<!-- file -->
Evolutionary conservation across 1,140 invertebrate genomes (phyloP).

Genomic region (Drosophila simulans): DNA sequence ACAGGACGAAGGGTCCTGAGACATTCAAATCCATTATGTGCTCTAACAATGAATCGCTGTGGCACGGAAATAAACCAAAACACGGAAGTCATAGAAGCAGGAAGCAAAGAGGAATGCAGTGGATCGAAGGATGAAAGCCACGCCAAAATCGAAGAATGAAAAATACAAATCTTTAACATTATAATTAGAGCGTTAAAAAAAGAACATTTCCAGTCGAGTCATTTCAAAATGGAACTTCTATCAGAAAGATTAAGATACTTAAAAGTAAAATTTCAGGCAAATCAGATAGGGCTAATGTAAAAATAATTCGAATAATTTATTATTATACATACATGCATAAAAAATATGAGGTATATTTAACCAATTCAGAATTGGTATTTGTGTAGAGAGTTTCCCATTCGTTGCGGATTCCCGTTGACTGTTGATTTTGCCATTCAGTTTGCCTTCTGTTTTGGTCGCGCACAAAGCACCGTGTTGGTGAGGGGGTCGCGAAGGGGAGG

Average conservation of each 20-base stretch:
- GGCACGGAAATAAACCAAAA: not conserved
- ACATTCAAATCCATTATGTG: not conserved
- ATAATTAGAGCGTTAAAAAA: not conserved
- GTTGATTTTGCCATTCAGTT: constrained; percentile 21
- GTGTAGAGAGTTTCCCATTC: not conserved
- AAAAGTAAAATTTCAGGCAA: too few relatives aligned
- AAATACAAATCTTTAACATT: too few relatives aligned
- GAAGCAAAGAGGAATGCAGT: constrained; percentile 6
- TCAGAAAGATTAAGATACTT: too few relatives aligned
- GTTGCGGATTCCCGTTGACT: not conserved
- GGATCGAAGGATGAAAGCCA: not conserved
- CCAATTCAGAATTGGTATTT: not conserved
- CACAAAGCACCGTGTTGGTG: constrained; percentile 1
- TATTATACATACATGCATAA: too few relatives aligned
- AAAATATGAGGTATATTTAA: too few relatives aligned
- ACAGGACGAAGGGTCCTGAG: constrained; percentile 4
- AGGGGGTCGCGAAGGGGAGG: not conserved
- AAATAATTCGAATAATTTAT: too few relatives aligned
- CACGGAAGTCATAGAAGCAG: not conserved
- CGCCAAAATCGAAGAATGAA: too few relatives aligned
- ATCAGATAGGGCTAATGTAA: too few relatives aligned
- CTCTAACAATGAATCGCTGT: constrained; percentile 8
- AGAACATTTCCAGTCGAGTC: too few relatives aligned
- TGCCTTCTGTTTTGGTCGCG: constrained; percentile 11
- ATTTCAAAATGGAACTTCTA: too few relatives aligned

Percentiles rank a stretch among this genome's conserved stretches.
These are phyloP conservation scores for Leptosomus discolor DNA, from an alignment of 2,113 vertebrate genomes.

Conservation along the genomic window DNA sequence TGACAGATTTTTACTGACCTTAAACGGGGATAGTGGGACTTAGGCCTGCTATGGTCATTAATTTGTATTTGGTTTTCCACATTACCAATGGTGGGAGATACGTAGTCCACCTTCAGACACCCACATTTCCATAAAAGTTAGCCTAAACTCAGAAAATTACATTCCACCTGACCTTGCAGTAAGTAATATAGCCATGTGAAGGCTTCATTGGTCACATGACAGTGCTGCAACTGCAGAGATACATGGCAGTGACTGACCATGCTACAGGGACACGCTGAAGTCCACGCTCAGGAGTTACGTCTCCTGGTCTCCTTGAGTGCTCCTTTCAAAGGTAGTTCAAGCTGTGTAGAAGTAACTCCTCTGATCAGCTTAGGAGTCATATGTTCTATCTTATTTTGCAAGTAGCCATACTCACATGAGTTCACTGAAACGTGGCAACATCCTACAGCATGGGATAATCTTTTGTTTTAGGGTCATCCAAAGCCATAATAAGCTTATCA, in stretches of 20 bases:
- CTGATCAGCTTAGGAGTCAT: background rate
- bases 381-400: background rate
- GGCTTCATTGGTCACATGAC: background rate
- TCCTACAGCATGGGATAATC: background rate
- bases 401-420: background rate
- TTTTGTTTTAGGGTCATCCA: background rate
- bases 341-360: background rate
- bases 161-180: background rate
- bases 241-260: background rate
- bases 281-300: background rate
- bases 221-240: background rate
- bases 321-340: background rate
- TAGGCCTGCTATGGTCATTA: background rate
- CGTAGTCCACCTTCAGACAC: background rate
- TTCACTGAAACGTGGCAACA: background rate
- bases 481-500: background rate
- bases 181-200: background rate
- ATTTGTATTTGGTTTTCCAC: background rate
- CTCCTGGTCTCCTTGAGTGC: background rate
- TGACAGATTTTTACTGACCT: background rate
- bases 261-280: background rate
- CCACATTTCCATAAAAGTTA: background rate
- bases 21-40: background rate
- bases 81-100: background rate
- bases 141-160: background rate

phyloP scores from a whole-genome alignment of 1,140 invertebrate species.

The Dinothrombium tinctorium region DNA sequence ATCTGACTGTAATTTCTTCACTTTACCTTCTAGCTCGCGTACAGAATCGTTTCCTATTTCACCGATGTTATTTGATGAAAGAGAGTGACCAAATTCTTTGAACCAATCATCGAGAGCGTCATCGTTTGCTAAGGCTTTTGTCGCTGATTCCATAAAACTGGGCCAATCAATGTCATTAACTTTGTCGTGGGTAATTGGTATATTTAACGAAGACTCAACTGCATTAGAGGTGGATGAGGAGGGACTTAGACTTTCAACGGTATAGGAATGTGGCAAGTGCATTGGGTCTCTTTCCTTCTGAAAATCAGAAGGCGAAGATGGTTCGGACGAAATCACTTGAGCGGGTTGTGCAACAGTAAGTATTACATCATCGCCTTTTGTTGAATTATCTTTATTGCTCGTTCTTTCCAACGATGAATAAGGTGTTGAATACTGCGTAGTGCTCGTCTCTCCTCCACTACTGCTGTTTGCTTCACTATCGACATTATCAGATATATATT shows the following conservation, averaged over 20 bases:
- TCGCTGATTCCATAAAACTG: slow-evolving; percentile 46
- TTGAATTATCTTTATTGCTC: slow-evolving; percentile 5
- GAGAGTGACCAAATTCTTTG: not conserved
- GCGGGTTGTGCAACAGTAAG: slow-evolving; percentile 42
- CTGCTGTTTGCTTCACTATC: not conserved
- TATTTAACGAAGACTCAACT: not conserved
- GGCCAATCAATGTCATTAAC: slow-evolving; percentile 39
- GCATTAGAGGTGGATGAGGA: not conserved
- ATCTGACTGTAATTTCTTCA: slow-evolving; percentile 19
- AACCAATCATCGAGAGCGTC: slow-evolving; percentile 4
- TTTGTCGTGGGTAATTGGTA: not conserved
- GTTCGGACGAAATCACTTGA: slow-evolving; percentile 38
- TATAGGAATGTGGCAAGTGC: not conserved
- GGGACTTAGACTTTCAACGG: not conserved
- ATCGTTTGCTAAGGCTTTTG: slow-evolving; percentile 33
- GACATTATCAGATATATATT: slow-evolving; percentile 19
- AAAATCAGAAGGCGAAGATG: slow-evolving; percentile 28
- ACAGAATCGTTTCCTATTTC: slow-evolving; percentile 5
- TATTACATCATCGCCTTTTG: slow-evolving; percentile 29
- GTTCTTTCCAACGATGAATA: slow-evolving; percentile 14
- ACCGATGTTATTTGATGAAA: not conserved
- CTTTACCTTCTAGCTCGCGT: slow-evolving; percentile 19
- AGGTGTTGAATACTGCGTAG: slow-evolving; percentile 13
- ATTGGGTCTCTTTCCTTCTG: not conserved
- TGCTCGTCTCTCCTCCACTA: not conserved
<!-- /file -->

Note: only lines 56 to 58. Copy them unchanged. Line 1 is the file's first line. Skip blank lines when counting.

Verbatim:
- bases 141-160: background rate

phyloP scores from a whole-genome alignment of 1,140 invertebrate species.

The Dinothrombium tinctorium region DNA sequence ATCTGACTGTAATTTCTTCACTTTACCTTCTAGCTCGCGTACAGAATCGTTTCCTATTTCACCGATGTTATTTGATGAAAGAGAGTGACCAAATTCTTTGAACCAATCATCGAGAGCGTCATCGTTTGCTAAGGCTTTTGTCGCTGATTCCATAAAACTGGGCCAATCAATGTCATTAACTTTGTCGTGGGTAATTGGTATATTTAACGAAGACTCAACTGCATTAGAGGTGGATGAGGAGGGACTTAGACTTTCAACGGTATAGGAATGTGGCAAGTGCATTGGGTCTCTTTCCTTCTGAAAATCAGAAGGCGAAGATGGTTCGGACGAAATCACTTGAGCGGGTTGTGCAACAGTAAGTATTACATCATCGCCTTTTGTTGAATTATCTTTATTGCTCGTTCTTTCCAACGATGAATAAGGTGTTGAATACTGCGTAGTGCTCGTCTCTCCTCCACTACTGCTGTTTGCTTCACTATCGACATTATCAGATATATATT shows the following conservation, averaged over 20 bases: